White House Restores Arts Commission Dissolved Under Trump

President Biden on Friday issued an executive order re-establishing the President’s Committee on the Arts and the Humanities, an advisory board that was dissolved five years ago after its members resigned in protest over President Donald J. Trump’s reaction to the deadly white nationalist rally in Charlottesville, Va.

The announcement reverses the outcome of one of the stormier episodes in Mr. Trump’s mutually antagonistic relationship with artists and cultural figures.

In a group resignation letter in August 2017, the committee, whose 17 members included the artist Chuck Close, the novelist Jhumpa Lahiri and the architect Thom Mayne, decried what it called Mr. Trump’s “support of the hate groups and terrorists who killed and injured fellow Americans,” saying “the false equivalencies you push cannot stand.” In response, the White House issued a statement saying Mr. Trump had already been planning to dissolve the group, describing it as “not a responsible way to spend American tax dollars.”

In Friday’s executive order, Mr. Biden, who noted that October is National Arts and Humanities Month, struck a notably different tone.

The arts and humanities “are essential to the well-being, health, vitality and democracy of our nation,” the executive order declared. “They are the soul of America, reflecting our multicultural and democratic experience.”

The President’s Committee on the Arts and the Humanities was founded in 1982 during the Reagan administration, to advise the president on cultural matters. It was known for spearheading efforts like Turnaround Arts, described as the first federal program aimed at supporting arts education in the nation’s lowest-performing schools, as well as collaborating with other organizations on projects like Save America’s Treasures.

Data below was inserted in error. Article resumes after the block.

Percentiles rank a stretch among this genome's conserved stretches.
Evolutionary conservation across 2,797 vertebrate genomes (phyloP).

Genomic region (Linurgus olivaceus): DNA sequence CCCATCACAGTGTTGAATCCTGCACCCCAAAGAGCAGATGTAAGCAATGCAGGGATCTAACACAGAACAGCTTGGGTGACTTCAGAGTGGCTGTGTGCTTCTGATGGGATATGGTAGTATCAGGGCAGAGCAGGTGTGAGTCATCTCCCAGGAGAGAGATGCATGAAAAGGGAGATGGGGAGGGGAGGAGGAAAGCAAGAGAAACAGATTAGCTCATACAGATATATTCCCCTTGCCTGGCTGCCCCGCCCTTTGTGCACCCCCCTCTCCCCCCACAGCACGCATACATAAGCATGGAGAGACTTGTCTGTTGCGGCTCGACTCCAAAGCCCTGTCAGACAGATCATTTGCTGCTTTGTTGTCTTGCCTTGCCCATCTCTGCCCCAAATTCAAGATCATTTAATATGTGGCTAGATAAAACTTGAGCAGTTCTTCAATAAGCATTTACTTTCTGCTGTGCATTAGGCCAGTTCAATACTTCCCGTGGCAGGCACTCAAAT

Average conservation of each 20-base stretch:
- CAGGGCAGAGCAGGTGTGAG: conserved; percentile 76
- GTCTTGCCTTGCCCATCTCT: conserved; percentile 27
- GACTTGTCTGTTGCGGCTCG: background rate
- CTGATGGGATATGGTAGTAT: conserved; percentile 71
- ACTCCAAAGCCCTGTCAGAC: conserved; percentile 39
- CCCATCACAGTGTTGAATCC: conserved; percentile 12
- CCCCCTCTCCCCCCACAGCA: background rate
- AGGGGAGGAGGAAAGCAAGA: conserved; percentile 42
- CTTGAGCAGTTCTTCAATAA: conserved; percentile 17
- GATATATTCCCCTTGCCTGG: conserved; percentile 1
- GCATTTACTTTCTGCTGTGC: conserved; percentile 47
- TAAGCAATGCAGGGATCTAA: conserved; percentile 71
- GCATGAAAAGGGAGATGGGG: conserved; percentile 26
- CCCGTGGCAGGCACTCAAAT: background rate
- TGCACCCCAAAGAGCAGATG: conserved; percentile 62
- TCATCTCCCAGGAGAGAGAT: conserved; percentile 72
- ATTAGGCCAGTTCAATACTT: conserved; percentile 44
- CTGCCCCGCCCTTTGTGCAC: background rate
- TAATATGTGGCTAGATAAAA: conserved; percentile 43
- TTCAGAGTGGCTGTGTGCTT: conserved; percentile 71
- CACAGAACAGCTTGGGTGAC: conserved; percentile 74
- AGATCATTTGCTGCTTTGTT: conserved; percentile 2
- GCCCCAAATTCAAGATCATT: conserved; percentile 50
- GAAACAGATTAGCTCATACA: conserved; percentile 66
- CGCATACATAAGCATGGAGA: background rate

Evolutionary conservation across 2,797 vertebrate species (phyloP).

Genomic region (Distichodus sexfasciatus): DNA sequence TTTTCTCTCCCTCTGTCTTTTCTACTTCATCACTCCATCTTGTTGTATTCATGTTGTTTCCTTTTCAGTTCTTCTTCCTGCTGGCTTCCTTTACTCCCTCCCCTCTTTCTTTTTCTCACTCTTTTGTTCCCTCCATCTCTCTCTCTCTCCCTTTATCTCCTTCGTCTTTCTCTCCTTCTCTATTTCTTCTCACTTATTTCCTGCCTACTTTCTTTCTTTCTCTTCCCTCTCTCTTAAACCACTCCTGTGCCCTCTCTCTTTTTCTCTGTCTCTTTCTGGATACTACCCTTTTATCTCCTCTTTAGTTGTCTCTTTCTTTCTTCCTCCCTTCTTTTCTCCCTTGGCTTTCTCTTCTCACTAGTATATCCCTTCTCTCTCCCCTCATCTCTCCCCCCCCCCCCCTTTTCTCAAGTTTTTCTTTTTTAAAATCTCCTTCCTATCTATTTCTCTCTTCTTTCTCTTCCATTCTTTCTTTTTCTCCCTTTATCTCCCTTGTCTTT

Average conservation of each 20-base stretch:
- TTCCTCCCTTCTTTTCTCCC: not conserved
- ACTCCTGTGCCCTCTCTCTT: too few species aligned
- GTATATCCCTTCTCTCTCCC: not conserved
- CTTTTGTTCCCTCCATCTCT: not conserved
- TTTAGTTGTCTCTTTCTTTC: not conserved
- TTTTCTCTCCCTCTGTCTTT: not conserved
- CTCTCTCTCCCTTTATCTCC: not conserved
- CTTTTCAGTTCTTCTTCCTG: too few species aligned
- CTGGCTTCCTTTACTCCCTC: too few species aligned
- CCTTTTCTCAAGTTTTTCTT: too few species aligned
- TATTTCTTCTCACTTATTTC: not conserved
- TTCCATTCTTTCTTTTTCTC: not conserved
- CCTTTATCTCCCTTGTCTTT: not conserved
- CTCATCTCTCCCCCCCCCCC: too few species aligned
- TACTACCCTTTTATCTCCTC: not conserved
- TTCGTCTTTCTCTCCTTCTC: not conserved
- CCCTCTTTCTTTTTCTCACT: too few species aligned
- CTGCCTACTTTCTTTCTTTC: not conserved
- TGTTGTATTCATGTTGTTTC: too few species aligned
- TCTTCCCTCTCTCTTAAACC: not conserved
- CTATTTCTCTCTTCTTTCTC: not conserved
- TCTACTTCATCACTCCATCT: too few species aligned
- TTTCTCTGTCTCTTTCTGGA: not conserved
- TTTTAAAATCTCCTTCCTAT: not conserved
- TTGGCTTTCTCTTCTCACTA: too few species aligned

The newly recreated committee, according to a news release, will be charged with supporting initiatives that “promote excellence in the arts, humanities and museum and library services and demonstrate their relevance to the country’s health, economy, equity and civic life.” The release also cited the importance of the arts and humanities in tackling “the greatest challenges of our time, such as the climate crisis and the scourge of hate-fueled violence.”

The committee’s members will include the heads of the National Endowment for the Arts, the National Endowment for the Humanities and the Institute of Museum and Library Services, along with up to 25 leaders from those fields. None of those nonfederal members have been named yet, and no details of the committee’s budget — which will be administered through the library institute, a federal agency — have been released.

The arts and humanities endowments, established in 1965 under President Lyndon B. Johnson, have long been culture war footballs, with Republicans criticizing the arts endowment in particular for promoting what they saw as indecent art.

Mr. Trump repeatedly vowed to eliminate both endowments, which nonetheless continued to receive increasing levels of federal support during his term, thanks in large part to bipartisan backing in Congress.

After taking office in 2021, Mr. Biden proposed a 20 percent increase (to $201 million) for the arts endowment — the largest jump in more than 10 years — and a

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